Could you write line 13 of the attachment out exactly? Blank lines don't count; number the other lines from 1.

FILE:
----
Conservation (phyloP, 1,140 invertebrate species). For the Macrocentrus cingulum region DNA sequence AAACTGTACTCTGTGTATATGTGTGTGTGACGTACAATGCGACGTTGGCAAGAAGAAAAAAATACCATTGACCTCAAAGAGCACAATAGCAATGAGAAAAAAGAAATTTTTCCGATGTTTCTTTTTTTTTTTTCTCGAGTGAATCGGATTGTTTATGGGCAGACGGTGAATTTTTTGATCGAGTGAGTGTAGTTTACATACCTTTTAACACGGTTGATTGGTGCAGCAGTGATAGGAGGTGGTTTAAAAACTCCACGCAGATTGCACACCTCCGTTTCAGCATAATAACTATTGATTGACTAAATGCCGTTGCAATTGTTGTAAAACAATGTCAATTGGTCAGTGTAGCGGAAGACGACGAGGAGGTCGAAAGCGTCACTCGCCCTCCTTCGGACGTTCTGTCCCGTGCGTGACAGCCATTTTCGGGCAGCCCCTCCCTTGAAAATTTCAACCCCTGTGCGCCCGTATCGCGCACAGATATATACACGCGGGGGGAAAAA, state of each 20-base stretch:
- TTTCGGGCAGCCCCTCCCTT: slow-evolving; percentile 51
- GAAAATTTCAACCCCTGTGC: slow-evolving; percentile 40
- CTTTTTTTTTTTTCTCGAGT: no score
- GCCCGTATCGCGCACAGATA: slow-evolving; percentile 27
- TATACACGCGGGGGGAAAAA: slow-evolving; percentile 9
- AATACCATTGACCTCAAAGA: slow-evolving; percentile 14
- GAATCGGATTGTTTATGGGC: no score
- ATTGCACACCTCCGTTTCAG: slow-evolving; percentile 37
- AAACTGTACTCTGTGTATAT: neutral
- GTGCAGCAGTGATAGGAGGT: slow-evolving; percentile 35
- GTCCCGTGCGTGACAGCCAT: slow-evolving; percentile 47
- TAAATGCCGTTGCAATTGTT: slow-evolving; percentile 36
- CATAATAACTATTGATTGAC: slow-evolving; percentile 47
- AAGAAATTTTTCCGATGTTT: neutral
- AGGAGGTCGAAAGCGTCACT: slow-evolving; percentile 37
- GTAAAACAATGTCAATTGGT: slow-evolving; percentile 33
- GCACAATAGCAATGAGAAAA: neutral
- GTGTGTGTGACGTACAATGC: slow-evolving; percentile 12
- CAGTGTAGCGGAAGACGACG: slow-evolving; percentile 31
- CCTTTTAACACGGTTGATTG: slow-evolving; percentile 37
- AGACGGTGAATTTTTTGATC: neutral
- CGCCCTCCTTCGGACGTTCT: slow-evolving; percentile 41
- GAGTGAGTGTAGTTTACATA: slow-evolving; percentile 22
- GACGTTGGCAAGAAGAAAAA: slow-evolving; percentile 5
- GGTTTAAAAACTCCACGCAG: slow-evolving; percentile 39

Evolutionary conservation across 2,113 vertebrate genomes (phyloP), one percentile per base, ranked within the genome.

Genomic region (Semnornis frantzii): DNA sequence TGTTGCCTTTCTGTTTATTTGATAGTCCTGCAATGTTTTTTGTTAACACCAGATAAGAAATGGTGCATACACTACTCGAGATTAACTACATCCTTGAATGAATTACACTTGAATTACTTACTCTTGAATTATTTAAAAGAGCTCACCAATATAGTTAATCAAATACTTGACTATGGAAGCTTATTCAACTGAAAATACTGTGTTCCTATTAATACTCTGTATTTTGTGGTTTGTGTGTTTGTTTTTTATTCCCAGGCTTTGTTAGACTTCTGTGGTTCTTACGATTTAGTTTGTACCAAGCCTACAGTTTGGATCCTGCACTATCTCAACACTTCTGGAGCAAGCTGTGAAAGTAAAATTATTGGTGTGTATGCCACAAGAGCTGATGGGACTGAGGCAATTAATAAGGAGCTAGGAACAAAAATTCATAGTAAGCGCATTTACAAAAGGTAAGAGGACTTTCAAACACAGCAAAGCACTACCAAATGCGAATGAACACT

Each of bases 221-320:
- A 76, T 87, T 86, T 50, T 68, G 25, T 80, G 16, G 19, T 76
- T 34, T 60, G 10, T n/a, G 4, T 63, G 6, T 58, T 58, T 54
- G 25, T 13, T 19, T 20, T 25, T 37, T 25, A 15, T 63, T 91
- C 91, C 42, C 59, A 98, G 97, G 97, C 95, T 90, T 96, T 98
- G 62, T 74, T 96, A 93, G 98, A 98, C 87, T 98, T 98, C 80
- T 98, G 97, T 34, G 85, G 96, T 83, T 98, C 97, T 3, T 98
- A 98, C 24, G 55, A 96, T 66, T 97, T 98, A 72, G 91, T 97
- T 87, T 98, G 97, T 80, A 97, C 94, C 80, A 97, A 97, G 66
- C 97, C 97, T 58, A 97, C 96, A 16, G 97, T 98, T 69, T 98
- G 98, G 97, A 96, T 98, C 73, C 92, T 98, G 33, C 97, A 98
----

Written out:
- TAAATGCCGTTGCAATTGTT: slow-evolving; percentile 36